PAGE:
Child Support – Financial Help for Your Children
In the state of New Jersey, child support is governed by statute and the application of child support guidelines. Anna-Maria Pittella will explain these guidelines to you and work with you to get the financial help your family needs.
Broadly, this is how child support works:
- Each parent’s income or imputed earnings are determined to calculate the child support payment. The two incomes are used in a formula to determine the child support payments for the number of children under 18 in a household. Depending on what each party earns, the child support would be paid on a proportional basis by each parent. The parent who does not live with the child would pay the proportional share of the computed amount to the other parent.
- An “imputed” figure may be determined if a parent is not working based on what a parent is capable of earning or has historically earned. For instance, if a parent was recently unemployed but has a history of earning $50,000 per year, that same amount may be used to determine how much child support should be paid.
- The child support guidelines do not apply to cases where a parent earns an amount of money over $187,200.00. Since in those cases the formulated support amount would not reflect the child’s lifestyle, an additional amount of child support would be crafted to address lifestyle.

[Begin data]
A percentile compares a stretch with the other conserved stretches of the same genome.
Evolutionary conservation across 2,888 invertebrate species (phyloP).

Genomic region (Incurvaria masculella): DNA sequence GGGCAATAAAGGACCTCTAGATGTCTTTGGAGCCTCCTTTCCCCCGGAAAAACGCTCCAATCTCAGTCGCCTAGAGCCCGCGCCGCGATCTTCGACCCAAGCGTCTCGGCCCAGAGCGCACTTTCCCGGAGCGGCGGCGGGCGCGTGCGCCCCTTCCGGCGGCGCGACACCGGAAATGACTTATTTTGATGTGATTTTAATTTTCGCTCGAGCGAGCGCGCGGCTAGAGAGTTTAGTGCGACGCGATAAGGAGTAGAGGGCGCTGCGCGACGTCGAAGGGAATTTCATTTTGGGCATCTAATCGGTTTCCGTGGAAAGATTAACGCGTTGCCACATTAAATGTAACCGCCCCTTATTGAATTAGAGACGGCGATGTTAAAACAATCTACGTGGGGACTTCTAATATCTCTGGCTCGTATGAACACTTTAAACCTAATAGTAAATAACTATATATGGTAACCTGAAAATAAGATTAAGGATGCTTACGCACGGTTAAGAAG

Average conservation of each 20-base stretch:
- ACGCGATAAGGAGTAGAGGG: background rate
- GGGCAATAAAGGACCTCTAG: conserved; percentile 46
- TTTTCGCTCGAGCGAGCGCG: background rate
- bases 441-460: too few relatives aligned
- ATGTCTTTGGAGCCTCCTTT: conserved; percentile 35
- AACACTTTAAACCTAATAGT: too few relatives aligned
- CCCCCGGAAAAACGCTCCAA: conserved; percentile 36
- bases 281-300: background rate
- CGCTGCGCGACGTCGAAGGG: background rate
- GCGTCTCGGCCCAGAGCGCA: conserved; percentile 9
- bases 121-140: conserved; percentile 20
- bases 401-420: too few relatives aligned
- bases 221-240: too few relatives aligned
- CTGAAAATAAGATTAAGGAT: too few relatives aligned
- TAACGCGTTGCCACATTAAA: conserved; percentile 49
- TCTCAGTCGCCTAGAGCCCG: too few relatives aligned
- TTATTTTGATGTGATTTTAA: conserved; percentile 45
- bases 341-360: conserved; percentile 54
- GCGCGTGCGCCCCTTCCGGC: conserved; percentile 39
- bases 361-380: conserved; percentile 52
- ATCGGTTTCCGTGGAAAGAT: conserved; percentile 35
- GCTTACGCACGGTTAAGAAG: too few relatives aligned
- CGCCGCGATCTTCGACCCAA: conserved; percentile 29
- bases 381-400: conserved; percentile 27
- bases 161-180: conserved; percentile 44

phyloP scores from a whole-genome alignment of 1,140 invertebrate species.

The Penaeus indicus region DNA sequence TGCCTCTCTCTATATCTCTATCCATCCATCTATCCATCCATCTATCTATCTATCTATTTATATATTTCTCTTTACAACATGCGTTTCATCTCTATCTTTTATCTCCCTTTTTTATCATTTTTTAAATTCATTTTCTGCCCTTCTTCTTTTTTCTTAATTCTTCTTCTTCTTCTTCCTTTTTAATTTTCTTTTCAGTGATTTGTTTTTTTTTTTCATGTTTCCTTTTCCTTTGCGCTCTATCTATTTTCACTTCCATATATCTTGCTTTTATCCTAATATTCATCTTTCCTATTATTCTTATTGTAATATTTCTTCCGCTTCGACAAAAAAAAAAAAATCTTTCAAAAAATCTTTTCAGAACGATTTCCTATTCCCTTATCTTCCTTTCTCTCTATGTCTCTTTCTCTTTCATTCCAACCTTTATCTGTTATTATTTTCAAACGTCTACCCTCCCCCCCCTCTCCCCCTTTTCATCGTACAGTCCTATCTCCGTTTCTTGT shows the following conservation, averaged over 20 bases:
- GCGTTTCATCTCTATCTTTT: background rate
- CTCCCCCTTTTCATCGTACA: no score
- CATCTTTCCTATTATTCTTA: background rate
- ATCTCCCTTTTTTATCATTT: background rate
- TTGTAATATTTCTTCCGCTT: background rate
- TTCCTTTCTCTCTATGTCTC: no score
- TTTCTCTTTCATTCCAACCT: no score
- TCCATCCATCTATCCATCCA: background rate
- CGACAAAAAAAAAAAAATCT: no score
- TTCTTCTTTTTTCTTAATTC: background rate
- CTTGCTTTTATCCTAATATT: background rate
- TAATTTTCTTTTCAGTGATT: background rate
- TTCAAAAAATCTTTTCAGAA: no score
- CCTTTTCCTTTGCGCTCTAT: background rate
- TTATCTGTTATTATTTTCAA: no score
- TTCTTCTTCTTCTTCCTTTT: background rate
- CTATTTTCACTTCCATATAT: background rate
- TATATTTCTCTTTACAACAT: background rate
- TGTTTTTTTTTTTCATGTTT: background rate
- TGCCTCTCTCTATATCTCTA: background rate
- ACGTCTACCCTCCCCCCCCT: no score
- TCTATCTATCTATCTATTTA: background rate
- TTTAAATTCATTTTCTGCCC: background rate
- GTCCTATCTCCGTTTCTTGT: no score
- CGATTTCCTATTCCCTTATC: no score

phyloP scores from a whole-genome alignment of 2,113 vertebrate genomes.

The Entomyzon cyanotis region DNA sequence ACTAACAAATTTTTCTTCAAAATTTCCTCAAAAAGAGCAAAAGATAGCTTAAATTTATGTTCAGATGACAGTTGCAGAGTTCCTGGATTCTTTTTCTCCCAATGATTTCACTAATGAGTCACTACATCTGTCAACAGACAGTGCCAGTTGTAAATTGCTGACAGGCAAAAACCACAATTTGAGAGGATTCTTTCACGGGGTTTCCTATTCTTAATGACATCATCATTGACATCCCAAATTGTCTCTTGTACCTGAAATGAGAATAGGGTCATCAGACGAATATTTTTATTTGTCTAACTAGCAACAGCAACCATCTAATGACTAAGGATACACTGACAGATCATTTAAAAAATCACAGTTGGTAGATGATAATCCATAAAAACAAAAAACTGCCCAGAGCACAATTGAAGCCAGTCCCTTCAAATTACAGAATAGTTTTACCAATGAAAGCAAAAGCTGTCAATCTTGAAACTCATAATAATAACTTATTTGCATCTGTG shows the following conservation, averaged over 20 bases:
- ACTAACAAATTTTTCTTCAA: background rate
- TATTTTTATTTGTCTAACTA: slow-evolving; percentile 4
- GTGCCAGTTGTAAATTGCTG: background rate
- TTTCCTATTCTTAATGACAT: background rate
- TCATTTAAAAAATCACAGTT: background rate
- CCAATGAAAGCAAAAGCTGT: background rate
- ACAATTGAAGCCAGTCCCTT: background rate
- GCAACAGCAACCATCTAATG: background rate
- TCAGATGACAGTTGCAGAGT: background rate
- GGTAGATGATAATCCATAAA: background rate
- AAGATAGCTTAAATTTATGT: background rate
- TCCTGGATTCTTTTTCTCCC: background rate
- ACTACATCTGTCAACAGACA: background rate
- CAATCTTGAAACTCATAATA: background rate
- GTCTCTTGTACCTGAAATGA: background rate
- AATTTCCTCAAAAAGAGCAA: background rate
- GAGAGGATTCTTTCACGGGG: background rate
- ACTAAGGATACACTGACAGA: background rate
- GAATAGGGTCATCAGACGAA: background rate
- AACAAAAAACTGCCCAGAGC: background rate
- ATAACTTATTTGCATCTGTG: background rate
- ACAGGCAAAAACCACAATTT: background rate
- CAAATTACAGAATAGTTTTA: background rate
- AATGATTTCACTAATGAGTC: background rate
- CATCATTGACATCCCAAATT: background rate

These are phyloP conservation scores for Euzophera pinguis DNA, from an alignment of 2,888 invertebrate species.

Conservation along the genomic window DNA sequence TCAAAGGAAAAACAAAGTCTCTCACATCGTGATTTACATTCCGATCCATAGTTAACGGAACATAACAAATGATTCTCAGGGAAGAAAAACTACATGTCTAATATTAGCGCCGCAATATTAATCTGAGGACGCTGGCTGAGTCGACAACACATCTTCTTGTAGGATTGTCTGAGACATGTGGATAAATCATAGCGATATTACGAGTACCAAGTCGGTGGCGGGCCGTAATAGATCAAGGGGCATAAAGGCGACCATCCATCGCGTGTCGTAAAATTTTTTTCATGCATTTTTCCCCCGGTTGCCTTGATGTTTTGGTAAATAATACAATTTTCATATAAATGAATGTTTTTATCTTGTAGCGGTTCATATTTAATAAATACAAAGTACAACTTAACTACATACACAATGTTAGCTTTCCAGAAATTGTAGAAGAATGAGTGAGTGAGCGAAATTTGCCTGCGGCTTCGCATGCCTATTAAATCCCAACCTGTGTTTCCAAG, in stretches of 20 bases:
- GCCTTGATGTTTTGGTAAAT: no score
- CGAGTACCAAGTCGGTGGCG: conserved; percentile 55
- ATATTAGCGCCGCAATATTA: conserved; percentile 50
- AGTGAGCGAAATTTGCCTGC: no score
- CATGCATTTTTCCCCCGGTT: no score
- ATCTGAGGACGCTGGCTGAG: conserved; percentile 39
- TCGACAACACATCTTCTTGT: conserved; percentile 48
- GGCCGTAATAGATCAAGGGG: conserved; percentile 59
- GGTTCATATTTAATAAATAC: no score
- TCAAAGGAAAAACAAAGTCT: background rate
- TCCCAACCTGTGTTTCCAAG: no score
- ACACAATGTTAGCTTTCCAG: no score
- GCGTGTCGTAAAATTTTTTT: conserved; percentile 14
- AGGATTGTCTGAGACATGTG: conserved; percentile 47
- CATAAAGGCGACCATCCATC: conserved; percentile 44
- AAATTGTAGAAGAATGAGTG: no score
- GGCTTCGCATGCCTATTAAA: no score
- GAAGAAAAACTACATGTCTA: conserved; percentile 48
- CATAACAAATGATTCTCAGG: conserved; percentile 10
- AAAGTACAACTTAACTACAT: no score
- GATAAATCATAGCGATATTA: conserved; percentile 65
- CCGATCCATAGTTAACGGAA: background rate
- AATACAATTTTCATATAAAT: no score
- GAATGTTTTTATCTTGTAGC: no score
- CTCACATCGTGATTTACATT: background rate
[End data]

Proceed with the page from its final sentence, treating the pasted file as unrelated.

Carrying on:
- Child support can be paid directly to the other parent or through the Family Court Support System. Child support is only collected through the Family Court System until a child turns 19 unless proof is provided that the child continues in school. When a parent is not cooperative in paying child support, sometimes the only option is to file an application in court for a support order to be entered or enforced.
- Even though child support is based on a guideline, parents can deviate from that guideline and determine how they wish to meet the financial needs of their children.